Putting on your favourite tunes can also drown out the unpleasant sounds that come with motorcycling. While it won't drown out every single sound, music is a lot more enjoyable over a long period of time compared to wind noise and the sound of your engine rumbling. If you're a rider who occasionally gets headaches on the bike, many people find that music helps.
On the other side of things, loud music can block out important sounds that are going on around you. Since you can't hear everything, it can lead to potentially dangerous situations.
Since motorcycles don't have the same noise insulation as cars, playing music using a stereo might irritate pedestrians and other drivers around you. So cranking the volume on a stereo system might earn you some nasty looks.
Lastly, music can be a distraction for even the most experienced bikers. While music helps some bikers concentrate, things like taking your hands off the handlebars when changing songs mean having less control of the bike at that moment.
Of course, we have to talk about volume. Volume should be constantly kept in mind and always adapted to your driving conditions. While it's tempting to crank things nice and loud, music should never impede your ability to listen out for hazards around you.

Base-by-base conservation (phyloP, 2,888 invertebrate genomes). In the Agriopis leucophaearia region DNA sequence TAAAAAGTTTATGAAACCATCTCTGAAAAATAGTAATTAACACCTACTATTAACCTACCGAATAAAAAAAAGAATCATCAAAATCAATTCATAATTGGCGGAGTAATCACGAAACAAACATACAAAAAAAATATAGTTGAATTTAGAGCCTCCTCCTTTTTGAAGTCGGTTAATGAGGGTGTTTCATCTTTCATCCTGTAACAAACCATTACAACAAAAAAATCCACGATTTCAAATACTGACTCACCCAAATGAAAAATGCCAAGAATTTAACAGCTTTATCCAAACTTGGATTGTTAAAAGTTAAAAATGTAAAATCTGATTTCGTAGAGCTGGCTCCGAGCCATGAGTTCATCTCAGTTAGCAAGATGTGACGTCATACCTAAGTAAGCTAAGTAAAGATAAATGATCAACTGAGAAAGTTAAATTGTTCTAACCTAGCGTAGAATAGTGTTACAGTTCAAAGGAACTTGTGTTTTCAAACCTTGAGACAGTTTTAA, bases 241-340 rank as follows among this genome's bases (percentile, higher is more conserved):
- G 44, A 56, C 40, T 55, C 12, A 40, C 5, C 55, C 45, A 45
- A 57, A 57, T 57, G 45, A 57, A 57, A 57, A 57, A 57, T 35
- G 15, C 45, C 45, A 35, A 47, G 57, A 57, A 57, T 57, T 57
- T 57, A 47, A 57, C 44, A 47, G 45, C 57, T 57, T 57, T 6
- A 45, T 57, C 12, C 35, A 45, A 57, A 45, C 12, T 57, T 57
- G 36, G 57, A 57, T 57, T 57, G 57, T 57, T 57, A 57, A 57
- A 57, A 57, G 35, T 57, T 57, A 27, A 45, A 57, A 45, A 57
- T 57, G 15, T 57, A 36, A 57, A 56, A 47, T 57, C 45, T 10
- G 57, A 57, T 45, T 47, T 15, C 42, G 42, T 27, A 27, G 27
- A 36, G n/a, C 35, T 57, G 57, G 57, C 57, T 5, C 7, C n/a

Keep in mind that you can potentially damage your hearing as well. Motorcycling is loud enough as it is, so throwing in some heavy music to drown out the noise can cause serious harm to your ear drum. You might not even realise until you get home just how loud you had the volume.
It might be tough to swallow, but never play music on a highway. It's dangerous not only to yourself but to those around you.
Motorcycle music should be reserved for long, winding roads where other cars aren't around and you've got more freedom to concentrate.
Always have your eyes and ears extra wide open if you want to crank some tunes on the bike. Even on the loneliest trail, an unexpected hazard can appear out of nowhere. If you're lost in a song and don't have your wits about you, things can get seriously ugly if something catches you off guard.
As motorcyclists, we've chosen a hobby that isn't exactly known for being safe. The excitement and adrenaline of riding come with a huge risk/reward factor. With that being said, always stack the odds in your favour by riding smart.
Familiarise yourself with roads and paths before riding with tunes. A pre-set riding playlist is a great way to keep your attention on the road and avoid fiddling with your music as much as possible.
Lastly, try to have the mute switch easily accessible. If a highway or hazard is coming up, you want to be able to switch off the music at a moment's notice.
Blasting tunes while riding can be amazing. It boosts your mood, can increase concentration and is just straight-up fun. Just be smart about it!
Play your music at a sensible volume and avoid listening to anything that is likely to hijack your concentration (so no audiobooks). Keep in mind that safety is the priority, so always combine music with common sense to get the best of both worlds.